Like all American girls, I endured the usual slings and arrows associated with being born female - catcalls and wolf whistles on the street; strangers trying to lure me into their cars as I waited to be collected at school, laden down with books; boys who wouldn't take no for an answer and who'd Read More
Random Thoughts About Whatever Comes to Mind
Let's face it — whenever predictions are made, the future has a way of tearing them to shreds to the sound of loud laughter in the background. At the same time, my guess is that increasingly most people will find themselves in a job market shaped like a barbell with unequal ends. At one extreme, there'll Read More
On the face of it, Wordsworth and O. Henry would appear to have little in common, yet this morning-after-the-end of the U.S.'s international leadership role it's hard not to think of both of them.
It was O. Henry who, back in 1904 in a short story inspired by his time in Honduras, coined the term "banana republic", which was subsequently picked up by political scientists to describe politically volatile countries in Latin America whose economy was dependent on a physical asset - fruit, minerals, whatever - controlled by a combination of foreign corporations and a local elite dependent on them. Through subsidies and bribes, combined with tactics designed to destabilize legitimate national interests, the foreign commercial entities gained and retained access to the desired resource.
The result was a highly stratified society in which most of the local population was poor and survived at the mercy of a small ruling class that Read More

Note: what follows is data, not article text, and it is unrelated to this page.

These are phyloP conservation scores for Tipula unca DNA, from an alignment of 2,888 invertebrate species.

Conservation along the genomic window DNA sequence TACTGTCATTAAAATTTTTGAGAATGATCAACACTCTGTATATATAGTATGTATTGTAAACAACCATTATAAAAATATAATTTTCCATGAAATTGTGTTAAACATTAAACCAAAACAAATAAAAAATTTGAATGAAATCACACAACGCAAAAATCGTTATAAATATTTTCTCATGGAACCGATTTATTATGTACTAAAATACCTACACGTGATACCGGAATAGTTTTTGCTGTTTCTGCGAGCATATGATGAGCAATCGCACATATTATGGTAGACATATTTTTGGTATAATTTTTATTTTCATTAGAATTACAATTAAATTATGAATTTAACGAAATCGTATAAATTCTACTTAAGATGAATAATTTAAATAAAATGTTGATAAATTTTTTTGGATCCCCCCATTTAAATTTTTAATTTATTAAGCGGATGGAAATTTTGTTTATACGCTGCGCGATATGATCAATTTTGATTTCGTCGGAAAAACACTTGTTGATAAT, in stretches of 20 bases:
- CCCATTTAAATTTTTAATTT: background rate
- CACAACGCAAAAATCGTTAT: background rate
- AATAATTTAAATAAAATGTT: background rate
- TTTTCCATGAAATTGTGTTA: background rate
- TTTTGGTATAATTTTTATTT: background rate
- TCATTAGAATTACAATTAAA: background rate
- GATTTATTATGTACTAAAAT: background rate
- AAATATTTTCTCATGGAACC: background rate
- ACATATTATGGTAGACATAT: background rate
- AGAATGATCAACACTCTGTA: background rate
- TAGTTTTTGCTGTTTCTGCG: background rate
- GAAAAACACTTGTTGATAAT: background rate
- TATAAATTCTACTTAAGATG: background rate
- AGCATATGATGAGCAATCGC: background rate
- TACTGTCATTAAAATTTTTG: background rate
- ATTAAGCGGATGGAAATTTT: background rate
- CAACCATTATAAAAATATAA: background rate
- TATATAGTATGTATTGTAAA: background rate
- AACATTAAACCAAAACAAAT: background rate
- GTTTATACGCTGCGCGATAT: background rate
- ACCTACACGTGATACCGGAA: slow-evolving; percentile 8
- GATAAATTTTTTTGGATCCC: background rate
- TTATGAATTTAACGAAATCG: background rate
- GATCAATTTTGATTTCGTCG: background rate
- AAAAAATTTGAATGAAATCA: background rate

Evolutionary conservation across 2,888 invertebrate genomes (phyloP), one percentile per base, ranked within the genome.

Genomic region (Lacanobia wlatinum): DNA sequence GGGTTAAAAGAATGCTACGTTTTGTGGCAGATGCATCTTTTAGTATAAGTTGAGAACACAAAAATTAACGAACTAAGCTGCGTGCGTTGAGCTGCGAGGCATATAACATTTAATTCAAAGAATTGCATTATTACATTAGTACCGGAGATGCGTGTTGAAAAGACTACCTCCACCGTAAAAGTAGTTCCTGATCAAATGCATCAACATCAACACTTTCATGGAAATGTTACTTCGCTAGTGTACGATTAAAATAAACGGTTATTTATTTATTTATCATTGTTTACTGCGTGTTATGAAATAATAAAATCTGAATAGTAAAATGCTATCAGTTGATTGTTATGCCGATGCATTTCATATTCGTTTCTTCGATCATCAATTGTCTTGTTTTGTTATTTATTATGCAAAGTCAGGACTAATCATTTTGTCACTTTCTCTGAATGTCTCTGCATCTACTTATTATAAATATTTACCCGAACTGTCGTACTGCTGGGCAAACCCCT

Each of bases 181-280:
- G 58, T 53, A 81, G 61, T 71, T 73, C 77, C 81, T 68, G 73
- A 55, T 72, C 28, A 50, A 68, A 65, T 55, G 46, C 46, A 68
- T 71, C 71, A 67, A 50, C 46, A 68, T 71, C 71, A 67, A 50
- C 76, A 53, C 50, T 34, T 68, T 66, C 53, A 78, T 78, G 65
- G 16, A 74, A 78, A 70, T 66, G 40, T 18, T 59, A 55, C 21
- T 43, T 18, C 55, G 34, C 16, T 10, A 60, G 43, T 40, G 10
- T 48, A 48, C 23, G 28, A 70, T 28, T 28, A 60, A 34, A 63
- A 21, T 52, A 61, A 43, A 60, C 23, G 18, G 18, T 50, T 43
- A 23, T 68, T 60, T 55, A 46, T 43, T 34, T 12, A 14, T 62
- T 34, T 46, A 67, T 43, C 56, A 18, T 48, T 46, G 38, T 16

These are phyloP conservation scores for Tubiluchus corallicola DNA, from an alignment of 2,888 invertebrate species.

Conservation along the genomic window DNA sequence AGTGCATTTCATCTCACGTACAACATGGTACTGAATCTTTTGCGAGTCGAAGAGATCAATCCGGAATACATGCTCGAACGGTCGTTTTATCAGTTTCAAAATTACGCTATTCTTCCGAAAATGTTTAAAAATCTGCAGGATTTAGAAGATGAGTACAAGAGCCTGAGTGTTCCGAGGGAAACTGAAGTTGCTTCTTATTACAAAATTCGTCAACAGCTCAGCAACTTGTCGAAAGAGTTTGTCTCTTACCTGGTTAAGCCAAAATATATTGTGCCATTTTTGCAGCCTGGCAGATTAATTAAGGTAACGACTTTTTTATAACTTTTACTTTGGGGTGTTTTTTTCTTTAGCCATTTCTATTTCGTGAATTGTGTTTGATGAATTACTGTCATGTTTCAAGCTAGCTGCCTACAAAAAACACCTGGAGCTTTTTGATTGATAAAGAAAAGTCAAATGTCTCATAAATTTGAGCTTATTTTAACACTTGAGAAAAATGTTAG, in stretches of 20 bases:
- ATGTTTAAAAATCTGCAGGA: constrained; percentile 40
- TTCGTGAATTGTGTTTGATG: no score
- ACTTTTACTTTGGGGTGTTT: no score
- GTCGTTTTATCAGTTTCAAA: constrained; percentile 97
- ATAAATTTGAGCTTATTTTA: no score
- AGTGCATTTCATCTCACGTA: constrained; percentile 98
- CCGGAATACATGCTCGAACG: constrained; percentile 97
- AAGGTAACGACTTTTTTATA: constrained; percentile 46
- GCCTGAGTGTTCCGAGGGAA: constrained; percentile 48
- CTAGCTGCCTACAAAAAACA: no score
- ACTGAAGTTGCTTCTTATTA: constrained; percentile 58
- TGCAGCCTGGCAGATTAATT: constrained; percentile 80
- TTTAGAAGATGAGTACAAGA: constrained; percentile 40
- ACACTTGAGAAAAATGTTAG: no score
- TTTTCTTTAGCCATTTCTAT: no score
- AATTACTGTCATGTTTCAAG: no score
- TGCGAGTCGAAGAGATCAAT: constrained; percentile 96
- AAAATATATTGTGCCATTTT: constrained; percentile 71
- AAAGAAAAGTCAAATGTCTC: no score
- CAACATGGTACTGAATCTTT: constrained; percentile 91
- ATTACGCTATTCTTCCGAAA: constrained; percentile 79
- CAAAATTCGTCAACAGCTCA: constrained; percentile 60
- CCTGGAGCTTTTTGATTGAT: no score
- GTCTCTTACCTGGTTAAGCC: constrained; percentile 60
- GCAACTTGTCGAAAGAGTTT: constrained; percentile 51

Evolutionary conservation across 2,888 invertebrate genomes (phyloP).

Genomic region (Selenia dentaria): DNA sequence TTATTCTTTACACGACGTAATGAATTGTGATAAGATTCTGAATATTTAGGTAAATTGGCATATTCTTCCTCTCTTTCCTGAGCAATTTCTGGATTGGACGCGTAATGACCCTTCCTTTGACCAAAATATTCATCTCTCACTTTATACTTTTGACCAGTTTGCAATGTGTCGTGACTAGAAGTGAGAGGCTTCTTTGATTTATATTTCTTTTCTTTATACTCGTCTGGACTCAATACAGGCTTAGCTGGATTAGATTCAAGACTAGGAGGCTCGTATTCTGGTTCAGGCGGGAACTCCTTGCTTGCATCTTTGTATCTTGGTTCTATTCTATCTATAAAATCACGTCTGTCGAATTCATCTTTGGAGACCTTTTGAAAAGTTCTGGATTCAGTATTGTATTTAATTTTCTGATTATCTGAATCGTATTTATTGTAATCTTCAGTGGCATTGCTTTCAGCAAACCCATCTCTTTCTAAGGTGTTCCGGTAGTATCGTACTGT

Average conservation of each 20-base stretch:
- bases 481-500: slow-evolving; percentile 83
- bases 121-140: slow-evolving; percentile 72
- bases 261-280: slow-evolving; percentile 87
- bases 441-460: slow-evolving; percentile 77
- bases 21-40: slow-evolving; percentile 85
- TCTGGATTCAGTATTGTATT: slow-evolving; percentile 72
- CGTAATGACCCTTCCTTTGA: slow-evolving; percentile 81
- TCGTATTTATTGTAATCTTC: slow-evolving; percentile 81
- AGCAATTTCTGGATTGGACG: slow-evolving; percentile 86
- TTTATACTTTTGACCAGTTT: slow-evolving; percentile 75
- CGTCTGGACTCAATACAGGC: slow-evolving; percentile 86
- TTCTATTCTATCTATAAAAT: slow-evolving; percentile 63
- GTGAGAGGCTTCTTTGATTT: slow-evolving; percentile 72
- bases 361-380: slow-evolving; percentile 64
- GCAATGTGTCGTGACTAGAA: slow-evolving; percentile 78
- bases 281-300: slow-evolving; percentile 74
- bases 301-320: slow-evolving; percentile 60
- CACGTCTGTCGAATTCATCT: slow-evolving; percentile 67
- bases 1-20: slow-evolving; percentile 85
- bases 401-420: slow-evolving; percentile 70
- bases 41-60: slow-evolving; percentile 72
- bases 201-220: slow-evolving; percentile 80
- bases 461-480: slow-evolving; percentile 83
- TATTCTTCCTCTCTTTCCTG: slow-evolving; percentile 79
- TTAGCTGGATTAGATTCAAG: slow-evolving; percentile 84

It's hard to believe that it's been fifteen-plus years since 9/11, a national tragedy both for what it was and what it set in play (it's not good when your leadership doesn't just lose the white hat but stomps on it, then throws it as far away from home base as possible).
It was certainly one of my odder personal experiences, as only a change in scheduling related to an Atlanta house sale kept me from being in NYC at the WTC Marriott that week Read More
Any death represents the loss of uniqueness - the one pair of hands that could shape clay in just that way, the one brain that analyzed situations in just that manner, the one person who combined just that knowledge-set, circle of acquaintances, capabilities, and experiences.
With the death last week of Amy Krouse Rosenthal, we lost something else: a true original. Known for her quirky Read More
Sometimes you read an article about someone else's experiences that brings back your own with breathtaking poignance. Today, in the midst of a world that seems prepared to devalue the worth of the written word just as it prefers easy answers and disastrous chaos to hard work and unpleasant reality, such an article appeared in the SundayReview of The New York Times. By Mahesh Rao, the article - An Elegy for the Library - describes his experiences with public libraries in Nairobi, London, and Mysore. Rao, a native of Kenya, is an award-winning writer who Read More
Writing AMERICAN HEALTH CARE has made me think, for the first time in a long time (at least seriously) about my first job, probably because it was in a medical practice, a very large medical practice.
When I was seventeen, toward the end of my freshman year in college, I lost my scholarship because I had refused to continue taking a class with a teacher who sexually harassed me. (Far from being illegal, this was considered a more or less standard job perk for a certain kind of academic jerk - and evidently still is in some schools). Read More